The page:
You’re the jobs President. You did this once. You brought 7 million jobs. And quite clearly, what the markets are saying is they have faith that you are the jobs President that will do this again.
THE PRESIDENT: So, most people have never built a positive economy. We’re going to do it twice, and the second time is going to be better than the first, I think, Steve. We have a shot at it. Right? Okay, please. Go ahead.
MR. GOINS: Yes. I’m Anthony Goins, and I’m honored to be here, Mr. President, representing the state of Nebraska.
We were really focused on three things in terms of making sure that our economy stayed on track. And first, it was stabilization. So the PPP, the EIDL loan, gave us the liquidity injection that we needed to help us out.
Debt servicing: Our community banks work very closely with the small businesses to defer payments.
And then we move into recovery. And when we talk about recovery, the $1.08 billion that we’ve received from the Treasury has been a huge help. We’ve broken it down into four programs: small-business stabilization, rural broadband, we’re giving a million dollars for Gallup, and then we’re also looking at taking workers that are in industries that are shrinking and retraining them in high-demand industries so we can put Nebraskans back to work in the right areas.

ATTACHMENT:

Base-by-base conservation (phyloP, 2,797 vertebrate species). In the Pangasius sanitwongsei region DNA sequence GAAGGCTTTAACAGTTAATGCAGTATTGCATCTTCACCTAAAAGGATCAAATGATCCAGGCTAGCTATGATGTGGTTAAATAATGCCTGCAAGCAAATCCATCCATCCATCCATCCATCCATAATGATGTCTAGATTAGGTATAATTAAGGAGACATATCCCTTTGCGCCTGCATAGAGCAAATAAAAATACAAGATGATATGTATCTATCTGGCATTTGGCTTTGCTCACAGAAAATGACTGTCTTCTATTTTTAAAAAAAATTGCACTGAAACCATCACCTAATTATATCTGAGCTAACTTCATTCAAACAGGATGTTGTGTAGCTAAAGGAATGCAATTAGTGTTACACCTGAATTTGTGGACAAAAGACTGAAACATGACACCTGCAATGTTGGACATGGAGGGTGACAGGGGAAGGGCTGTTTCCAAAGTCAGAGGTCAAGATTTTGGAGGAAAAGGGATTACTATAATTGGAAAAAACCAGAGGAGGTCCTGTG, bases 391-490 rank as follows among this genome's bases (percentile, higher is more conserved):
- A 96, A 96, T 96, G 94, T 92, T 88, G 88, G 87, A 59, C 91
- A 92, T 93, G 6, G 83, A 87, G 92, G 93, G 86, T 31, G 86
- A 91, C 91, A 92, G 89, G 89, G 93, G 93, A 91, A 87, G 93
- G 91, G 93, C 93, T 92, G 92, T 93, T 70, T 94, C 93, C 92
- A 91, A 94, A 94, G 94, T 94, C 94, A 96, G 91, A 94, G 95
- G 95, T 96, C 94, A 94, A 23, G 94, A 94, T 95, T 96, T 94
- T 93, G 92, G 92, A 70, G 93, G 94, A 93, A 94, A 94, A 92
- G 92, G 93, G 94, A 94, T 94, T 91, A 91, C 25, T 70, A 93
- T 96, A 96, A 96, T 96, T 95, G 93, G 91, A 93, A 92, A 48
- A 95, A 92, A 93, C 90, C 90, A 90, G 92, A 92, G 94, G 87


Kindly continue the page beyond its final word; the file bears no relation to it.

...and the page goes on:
THE PRESIDENT: Well, you mentioned rural broadband, and we’re doing that very big for the Mid-West and for our farmers, and that’s a very big factor. And, as you know, we’ve started the process already.
MR. GOINS: Yes.
THE PRESIDENT: And I think you’re going to be very happy with that.
MR. GOINS: Absolutely.
THE PRESIDENT: Thank you. Thank you very much. Appreciate it. Please.
MS. HEGARTY: Hi. Good afternoon, Mr. President, Governors, Secretaries, Directors, and honored guests. My name is Melissa Hegarty, and I am proud and honored to be the invited guest of Governor Ricketts from the great state of Nebraska.
I am a wife and mother to two young daughters, ages nine and eleven, as well as the co-owner of four bakeries in Nebraska and Iowa. We’ve been in business for 10 years and have approximately 92 employees.
Early on in COVID-19, we decided not to layoff any employees — rather, ask the ones that live at home with their parents to scale back on some of their hours if they can. By doing that, it would give the other employees that needed their shifts to be able to cover their rent and other expenses an opportunity to keep their hours.
Most of our employees are in their early 20s with no families to fall back on, so it was critical for us to take care of them any way we could. It was an important decision for the federal government to allow each state’s governor to decide how to formulate their own plan of how to close and, in turn, reopen their state.
Fortunately, my businesses in both Nebraska and Iowa were able to continue to serve our guests inside the bakery, while practicing social distancing, sanitizing between guests, all while everyone wears a mask.